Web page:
Remembering Mark Wahlberg’s Music Career

Everyone knows the name Mark Wahlberg. The man with a checkered past who went on to become a good-natured, world famous actor. As the previous sentence stated, his success in Hollywood didn’t happen overnight. Actually, that’s not completely true, he did have success early on, but it wasn’t on the big screen. It was from stuff like…well, this:

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Yeah, before his days of cursing up a storm in his Oscar nominated role in The Departed, Wahlberg was an underwear model for Calvin Klein. Are you wondering how the CK execs knew that Mark had the body for this type of work? Well, that’s what we’re going to talk about today. No, we’re not going to be talking about Wahlberg’s bod, but about his history as an MC. Yes, you may not know it but at one point, Wahlberg was a musician. Not only that, he was actually a SUCCESSFUL musician. Well, as successful as he was going to be.

As weird as it sounds, ‘Ol Mark was actually an original member of New Kids on the Block alongside his older brother, Donnie. He soon realized that he couldn’t sing a lick and wanted to make it on his own so he left before the group hit it big. Shortly thereafter, Mark served a stint in prison for the infamous beating of a Vietnamese man which rendered the poor guy blind. When he was released, he vowed to change his destructive ways and make an impact in music in his own way, playing up his swagger to make moves in the game of hip-hop.

The very idea of Wahlberg being a rapper might sound silly in retrospect but keep in mind that there were quite few white rappers that broke through in the early 90s. There was of course, Vanilla Ice, who was able to get a smash hit despite bad hair and even worse flow and of course, there was Canada’s Snow, the dork from Toronto whose vocal mannerisms resembled that of a rastafarian. While both men achieved some pop success, neither were very well respected and had zero credibility to back their rhymes up. That what set Wahlberg apart from the others. He actually had the street cred that Ice lied about having. He grew up in a lower class neighborhood in Boston and was arrested numerous times on drug and assault charges. He also looked tough which is something Snow couldn’t say with his coke bottle glasses.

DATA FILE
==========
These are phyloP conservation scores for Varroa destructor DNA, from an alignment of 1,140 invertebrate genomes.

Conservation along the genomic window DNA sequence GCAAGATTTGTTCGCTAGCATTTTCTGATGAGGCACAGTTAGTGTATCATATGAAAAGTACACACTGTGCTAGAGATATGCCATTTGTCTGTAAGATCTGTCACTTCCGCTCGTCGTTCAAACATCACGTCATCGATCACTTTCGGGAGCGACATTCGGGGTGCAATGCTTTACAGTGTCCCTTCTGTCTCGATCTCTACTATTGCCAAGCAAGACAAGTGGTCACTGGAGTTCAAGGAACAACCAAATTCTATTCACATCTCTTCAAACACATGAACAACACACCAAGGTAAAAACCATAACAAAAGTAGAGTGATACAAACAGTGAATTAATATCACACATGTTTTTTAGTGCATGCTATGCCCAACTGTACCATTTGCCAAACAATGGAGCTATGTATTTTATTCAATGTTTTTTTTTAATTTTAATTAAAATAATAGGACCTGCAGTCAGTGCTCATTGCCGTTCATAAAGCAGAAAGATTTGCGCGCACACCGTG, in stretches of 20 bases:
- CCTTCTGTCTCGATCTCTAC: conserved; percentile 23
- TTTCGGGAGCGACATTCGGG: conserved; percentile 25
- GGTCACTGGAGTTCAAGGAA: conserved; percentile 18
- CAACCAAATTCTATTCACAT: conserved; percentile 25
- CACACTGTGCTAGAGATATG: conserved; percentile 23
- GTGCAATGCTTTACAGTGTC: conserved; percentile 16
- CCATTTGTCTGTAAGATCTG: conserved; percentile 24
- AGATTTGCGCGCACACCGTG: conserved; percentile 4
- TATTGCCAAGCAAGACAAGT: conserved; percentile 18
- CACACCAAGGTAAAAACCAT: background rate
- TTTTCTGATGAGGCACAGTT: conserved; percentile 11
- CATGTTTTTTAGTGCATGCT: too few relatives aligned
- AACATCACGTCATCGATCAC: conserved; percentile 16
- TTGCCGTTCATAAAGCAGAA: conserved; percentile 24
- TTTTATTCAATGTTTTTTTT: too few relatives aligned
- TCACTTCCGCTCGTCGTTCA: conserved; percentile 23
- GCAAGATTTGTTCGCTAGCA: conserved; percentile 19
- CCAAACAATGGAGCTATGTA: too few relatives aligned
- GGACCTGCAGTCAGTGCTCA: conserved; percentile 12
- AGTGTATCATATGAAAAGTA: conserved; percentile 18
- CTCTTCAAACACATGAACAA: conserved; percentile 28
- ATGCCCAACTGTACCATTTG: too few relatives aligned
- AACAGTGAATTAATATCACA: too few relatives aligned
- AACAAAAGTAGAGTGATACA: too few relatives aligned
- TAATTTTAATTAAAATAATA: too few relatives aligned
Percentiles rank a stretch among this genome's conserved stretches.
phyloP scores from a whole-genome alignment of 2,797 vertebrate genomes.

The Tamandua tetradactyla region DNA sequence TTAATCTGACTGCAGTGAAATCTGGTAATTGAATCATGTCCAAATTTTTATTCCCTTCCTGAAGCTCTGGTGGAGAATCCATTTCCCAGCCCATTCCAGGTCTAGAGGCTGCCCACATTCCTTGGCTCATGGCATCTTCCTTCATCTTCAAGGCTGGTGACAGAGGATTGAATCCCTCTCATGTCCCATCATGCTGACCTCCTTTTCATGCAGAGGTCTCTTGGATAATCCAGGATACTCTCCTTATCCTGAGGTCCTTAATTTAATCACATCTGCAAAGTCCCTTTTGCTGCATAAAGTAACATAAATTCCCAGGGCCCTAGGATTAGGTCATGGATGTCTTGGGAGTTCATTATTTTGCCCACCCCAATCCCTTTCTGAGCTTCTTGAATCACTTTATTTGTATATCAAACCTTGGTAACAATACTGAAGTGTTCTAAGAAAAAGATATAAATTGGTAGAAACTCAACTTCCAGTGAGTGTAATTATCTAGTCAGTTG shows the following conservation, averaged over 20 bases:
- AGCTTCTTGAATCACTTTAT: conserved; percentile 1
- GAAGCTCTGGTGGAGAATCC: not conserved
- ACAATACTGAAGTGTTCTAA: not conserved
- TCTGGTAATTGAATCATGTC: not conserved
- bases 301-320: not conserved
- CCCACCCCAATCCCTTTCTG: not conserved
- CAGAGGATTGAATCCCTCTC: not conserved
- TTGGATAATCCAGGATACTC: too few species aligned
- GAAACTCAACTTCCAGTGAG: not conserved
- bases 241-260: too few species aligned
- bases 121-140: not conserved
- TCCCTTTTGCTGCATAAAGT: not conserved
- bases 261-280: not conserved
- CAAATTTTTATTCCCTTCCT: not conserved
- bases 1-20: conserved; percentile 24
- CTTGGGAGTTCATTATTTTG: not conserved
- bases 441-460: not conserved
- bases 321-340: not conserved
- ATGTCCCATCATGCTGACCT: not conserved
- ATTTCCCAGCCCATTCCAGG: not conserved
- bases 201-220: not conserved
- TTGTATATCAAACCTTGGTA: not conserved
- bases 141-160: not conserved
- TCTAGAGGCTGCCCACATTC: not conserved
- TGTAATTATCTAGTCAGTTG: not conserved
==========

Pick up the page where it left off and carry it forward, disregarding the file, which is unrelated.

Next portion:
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He eventually assembled a group of DJs and back-up dancers and rechristened himself as Marky Mark. With this moniker, Marky Mark and The Funky Bunch was born. The group’s first album was 1991’s Music for the People which included the number one hit, Good Vibrations. The song was characterized by Marky’s Boston drawl and sampling of the Loletta Holloway’s 1980s hit, Love Sensations. Holloway herself even provided vocals on the track and appeared in the music video. Speaking of the video, this clip was heaven for female everywhere as a shirtless Wahlberg paraded around showing off his six-pack. Yes, this was what got him his modeling work. It also showed off different landmark’s in his hometown of Boston, which my friends, who went to school there, appreciated. The record’s other single was Wildside, a much more dark and dingy tune about death and violence that sample’s Lou Reed’s Walk on the Wild Side. The music is actually the best part even if Marky ruins it. It actually charted almost as high as Good Vibrations. The record, which was produced by brother Donnie and his NKOTB cronie, Danny Wood, eventually went platinum.